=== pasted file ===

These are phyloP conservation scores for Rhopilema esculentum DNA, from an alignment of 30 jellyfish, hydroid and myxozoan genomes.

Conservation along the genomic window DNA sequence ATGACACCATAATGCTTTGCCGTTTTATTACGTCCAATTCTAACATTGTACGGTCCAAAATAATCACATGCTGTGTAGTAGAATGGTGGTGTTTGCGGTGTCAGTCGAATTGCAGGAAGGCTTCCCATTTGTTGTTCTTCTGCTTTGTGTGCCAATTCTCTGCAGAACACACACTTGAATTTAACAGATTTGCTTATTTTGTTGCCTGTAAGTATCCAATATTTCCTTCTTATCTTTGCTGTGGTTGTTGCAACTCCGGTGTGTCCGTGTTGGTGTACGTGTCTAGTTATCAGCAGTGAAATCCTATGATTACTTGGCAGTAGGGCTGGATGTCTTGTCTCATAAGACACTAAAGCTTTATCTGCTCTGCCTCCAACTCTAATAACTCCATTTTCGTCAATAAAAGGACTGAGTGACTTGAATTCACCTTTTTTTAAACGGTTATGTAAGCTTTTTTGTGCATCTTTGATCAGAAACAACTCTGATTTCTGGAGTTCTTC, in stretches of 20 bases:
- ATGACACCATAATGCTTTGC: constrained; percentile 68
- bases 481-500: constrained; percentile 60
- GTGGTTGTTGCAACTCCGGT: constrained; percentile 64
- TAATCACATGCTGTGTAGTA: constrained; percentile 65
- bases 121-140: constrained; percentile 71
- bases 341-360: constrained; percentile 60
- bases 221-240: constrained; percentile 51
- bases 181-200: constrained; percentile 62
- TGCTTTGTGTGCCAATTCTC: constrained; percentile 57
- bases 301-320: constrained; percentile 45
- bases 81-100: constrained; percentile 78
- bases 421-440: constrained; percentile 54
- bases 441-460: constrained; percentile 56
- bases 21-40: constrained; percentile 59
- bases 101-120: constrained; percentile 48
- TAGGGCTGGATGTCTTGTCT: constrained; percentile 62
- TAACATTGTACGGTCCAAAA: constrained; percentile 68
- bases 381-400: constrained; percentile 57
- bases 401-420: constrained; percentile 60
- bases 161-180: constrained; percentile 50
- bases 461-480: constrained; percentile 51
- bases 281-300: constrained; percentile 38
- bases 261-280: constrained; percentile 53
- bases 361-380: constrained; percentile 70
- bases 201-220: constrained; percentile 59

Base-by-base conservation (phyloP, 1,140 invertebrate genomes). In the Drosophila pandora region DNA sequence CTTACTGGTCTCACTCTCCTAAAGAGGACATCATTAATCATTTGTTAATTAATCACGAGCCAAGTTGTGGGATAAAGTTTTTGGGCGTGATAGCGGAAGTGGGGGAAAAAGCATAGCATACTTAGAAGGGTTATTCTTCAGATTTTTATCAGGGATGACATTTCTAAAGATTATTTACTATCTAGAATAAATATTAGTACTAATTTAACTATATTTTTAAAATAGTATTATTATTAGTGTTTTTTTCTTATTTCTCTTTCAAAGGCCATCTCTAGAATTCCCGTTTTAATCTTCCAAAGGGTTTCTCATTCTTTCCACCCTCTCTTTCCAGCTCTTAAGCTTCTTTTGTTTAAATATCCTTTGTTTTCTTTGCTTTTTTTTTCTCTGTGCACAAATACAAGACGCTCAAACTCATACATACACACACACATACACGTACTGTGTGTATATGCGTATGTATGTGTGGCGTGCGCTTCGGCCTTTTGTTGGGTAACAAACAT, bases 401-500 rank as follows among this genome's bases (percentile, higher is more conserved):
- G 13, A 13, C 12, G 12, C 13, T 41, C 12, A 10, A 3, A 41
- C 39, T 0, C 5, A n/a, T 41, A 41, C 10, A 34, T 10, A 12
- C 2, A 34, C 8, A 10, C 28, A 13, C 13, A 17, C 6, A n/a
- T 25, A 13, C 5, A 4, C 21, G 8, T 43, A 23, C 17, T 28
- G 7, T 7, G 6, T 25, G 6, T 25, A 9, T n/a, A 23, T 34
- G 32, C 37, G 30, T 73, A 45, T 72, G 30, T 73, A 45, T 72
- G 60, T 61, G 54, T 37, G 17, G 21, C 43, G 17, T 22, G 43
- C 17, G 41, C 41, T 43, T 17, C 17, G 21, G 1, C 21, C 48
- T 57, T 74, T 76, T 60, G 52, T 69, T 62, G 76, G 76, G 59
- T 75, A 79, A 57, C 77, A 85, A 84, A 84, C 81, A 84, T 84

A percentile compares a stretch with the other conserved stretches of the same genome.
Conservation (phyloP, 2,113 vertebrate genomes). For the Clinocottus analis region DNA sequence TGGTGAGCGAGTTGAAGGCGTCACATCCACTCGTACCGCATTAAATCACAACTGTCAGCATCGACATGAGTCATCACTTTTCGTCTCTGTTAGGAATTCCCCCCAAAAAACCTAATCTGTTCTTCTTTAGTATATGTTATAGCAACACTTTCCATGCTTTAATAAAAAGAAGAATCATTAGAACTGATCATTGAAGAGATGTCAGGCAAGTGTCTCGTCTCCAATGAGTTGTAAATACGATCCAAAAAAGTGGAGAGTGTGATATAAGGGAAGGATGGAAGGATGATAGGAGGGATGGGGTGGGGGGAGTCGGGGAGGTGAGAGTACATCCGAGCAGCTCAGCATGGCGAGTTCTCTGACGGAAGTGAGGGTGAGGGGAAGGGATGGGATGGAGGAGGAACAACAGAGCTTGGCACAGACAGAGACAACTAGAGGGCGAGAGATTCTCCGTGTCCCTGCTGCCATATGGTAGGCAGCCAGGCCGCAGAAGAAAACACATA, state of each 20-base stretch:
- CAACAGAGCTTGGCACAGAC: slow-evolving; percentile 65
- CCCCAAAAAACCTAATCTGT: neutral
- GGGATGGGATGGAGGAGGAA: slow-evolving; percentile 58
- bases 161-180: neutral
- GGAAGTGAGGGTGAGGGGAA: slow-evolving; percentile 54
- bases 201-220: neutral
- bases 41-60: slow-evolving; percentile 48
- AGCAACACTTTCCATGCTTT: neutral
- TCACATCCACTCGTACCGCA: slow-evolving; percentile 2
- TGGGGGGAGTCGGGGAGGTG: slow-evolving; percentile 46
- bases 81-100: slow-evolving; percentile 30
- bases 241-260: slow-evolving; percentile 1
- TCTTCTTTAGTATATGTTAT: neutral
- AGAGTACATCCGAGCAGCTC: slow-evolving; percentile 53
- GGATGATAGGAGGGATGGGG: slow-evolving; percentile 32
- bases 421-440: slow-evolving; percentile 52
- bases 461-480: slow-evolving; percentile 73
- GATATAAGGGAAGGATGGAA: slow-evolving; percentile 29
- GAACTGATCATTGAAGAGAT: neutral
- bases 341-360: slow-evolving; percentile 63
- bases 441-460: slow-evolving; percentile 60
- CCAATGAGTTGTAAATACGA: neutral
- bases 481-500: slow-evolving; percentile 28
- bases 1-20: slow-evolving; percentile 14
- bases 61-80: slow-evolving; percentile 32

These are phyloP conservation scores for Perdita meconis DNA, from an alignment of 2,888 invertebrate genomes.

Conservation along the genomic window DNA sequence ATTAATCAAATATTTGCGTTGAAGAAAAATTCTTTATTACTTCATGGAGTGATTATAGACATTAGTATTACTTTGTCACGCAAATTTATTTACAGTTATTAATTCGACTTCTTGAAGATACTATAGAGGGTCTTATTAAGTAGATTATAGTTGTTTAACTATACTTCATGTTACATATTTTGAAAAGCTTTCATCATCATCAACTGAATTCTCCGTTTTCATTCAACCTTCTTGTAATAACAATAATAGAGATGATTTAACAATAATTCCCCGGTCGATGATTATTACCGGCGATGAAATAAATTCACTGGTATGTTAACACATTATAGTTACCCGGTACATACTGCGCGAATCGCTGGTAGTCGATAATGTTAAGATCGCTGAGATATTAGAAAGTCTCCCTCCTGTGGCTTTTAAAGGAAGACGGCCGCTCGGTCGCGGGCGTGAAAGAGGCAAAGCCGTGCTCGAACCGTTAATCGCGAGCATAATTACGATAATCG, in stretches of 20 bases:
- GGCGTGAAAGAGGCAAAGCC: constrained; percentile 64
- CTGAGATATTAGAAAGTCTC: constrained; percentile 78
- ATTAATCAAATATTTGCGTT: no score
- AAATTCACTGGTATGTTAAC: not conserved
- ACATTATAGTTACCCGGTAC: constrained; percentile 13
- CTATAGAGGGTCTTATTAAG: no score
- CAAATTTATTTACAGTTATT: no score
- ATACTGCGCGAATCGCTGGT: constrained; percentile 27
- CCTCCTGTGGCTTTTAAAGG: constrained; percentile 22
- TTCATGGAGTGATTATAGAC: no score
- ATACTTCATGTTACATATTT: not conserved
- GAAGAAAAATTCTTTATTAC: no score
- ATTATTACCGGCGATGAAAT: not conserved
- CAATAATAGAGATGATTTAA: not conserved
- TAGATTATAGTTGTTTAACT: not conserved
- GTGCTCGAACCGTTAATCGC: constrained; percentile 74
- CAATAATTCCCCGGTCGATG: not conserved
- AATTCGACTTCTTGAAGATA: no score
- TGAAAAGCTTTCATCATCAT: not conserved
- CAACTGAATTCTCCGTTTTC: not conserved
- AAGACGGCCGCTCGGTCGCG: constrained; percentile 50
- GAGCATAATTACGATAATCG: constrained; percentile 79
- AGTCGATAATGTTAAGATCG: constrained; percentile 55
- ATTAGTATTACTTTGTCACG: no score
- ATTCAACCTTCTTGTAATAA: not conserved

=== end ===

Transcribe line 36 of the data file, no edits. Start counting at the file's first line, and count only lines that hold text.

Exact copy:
- C 17, G 41, C 41, T 43, T 17, C 17, G 21, G 1, C 21, C 48